If you haven’t yet seen Gabor Maté’s film “The Wisdom of Trauma”, then we highly recommend you do. The viral film is a real eye-opener in terms of how trauma impacts us as individuals and the role it plays in the challenges we face as a society.
In the film, Maté explains trauma in simple-yet-profound terms: “Trauma is not what happens to you, it’s what happens inside you as a result of what happened to you. Trauma is that scarring that makes you less flexible, more rigid, less feeling, and more defended.”
It’s powerful stuff.
What Maté is saying is that trauma changes who we are and how we deal with the world. It causes scarring and pain that we unwittingly carry with us.
Few of us actually deal with the trauma. Instead, most of us simply try to suppress it.
But when the trauma is too extreme, and the pain is too great, it can take over our lives. At that point, we only look for one thing: escape.
And it’s that need for escape that can open the door to addiction.
Why You Can’t Just “Get Over It”
Trauma isn’t something we can just get over. For many survivors, it creates a constant state of profound emptiness and pain. No matter how resilient you think you are, it’s just not sustainable.
The fact is, that level of sustained suffering requires some sort of relief. And when you’re desperate enough for relief, you’ll take it wherever you can find it.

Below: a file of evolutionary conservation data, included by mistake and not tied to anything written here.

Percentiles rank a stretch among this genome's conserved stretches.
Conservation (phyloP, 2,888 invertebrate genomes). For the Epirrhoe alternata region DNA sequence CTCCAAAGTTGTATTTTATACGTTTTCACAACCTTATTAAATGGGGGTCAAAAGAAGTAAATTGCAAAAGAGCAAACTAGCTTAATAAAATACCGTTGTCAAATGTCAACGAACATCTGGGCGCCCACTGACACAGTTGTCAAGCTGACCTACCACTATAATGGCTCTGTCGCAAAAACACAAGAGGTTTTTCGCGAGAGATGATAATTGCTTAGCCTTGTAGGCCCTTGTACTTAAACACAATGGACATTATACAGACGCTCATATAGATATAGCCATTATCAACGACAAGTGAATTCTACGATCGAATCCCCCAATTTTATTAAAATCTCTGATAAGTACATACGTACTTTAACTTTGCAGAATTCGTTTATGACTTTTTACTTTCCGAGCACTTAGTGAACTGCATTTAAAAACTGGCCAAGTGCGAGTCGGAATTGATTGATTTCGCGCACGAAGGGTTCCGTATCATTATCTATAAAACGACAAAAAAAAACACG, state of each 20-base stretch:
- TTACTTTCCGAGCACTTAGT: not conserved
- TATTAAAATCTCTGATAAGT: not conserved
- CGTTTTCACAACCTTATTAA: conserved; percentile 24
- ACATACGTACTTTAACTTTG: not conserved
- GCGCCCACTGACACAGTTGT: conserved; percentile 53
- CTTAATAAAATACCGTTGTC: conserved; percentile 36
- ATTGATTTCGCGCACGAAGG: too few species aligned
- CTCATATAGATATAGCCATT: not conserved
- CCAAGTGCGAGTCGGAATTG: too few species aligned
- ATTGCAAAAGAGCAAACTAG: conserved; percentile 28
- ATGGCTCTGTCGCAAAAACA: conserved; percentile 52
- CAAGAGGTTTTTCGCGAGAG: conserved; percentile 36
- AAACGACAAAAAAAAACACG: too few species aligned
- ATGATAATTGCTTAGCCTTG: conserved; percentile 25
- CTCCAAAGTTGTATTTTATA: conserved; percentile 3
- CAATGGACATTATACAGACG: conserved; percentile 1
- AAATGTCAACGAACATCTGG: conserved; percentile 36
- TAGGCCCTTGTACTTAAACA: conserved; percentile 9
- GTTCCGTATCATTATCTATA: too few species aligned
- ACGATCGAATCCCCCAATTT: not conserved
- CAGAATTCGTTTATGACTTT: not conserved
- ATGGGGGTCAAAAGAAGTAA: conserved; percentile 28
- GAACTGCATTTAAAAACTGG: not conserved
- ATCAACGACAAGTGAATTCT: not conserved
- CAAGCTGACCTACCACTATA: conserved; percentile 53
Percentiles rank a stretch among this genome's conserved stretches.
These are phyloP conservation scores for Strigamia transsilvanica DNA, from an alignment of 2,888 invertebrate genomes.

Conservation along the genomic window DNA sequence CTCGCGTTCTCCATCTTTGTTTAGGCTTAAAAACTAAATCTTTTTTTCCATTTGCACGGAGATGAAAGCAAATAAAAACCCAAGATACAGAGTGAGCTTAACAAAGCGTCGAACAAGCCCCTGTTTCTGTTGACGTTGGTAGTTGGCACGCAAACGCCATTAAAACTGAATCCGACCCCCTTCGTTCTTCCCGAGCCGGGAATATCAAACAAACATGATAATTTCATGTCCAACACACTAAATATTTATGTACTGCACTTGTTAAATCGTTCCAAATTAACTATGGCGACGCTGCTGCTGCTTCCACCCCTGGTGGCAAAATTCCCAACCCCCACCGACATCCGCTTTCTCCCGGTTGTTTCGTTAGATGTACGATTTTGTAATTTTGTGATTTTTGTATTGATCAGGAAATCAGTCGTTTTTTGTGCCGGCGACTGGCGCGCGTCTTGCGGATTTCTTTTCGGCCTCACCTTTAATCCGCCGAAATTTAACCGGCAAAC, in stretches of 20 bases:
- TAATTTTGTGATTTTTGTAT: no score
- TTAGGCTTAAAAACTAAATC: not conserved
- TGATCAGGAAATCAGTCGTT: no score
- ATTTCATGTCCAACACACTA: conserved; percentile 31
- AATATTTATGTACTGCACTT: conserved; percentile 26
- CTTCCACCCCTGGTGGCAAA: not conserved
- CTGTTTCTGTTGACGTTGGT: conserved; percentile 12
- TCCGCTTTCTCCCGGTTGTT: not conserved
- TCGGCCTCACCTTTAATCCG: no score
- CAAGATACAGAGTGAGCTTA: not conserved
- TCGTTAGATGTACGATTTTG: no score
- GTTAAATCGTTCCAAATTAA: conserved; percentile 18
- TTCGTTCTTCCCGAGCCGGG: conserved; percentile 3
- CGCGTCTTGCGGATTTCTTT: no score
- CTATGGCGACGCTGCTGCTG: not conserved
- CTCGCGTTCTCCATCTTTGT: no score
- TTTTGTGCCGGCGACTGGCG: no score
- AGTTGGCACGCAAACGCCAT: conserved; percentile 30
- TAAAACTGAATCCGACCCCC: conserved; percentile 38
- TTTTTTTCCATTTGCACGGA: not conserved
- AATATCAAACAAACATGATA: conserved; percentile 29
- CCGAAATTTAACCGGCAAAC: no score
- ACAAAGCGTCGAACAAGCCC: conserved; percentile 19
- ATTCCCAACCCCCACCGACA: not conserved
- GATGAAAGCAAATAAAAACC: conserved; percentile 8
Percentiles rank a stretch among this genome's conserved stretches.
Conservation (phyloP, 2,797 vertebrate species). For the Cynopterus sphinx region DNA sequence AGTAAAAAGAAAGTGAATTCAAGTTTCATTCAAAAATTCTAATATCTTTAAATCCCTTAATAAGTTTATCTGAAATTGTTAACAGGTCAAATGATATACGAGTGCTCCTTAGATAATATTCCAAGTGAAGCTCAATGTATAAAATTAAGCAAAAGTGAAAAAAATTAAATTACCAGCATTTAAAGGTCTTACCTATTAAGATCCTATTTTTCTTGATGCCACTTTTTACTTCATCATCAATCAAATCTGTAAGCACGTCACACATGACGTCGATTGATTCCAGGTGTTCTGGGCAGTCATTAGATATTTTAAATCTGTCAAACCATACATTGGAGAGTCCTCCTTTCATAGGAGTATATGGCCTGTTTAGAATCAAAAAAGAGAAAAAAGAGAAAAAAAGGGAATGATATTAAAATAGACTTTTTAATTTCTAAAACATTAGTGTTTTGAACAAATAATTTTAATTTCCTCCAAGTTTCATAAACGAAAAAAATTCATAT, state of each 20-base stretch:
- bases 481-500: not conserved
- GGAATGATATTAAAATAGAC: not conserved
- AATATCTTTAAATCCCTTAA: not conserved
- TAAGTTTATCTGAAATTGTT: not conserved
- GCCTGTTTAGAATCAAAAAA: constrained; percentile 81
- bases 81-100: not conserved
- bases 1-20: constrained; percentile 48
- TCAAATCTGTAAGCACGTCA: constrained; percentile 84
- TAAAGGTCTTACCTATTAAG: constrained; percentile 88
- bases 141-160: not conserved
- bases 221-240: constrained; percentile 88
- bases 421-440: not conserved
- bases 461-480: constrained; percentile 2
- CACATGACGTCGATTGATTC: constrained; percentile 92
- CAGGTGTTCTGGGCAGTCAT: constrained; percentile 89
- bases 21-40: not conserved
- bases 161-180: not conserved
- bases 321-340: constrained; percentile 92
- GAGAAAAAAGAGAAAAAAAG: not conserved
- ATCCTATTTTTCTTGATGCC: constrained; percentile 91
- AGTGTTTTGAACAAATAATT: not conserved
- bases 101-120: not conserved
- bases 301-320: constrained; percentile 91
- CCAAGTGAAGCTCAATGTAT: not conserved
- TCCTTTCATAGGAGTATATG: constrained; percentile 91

When you understand the desperation that comes with trauma, it’s much easier to see that addiction isn’t a choice; it’s a solution to a problem when all else has failed.
Exploring the Connection Between Trauma and Addiction
We all agree that many things are traumatic—sustained physical or emotional abuse or the loss of a parent or loved one, for example. We wouldn’t wish these on anyone.
But trauma is a lot like addiction itself; sometimes, it’s there even though we don’t recognize it.
It doesn’t always stem from some extreme, violent event. Sometimes it can be caused by events that are far less insidious. It’s not about severity, it’s about how it’s dealt with.
Secrecy and shame make a bad situation worse.
Trauma is Often the Root of Addiction
Nearly everyone who’s entered our doors has had an event in their lives that’s caused them continued pain and emotional scarring.
Whether acknowledged or not, trauma is often the root cause of addiction.
Sometimes people are aware of the trauma’s origin. Other times it takes work to unearth it.
In either case, the act of being witnessed (having your story and truth heard and acknowledged) is critical to a patient’s recovery. Only through witnessing can you move through shame and escape the grip of secrecy.
You can’t just treat the disease; you must treat the person.
It’s the only way to truly move forward.
We Can Help You Navigate Addiction and Trauma
Whether you want to seek treatment near home, farther afield, or online, you have plenty of options with EHN Canada. We make care accessible with facilities all over Canada.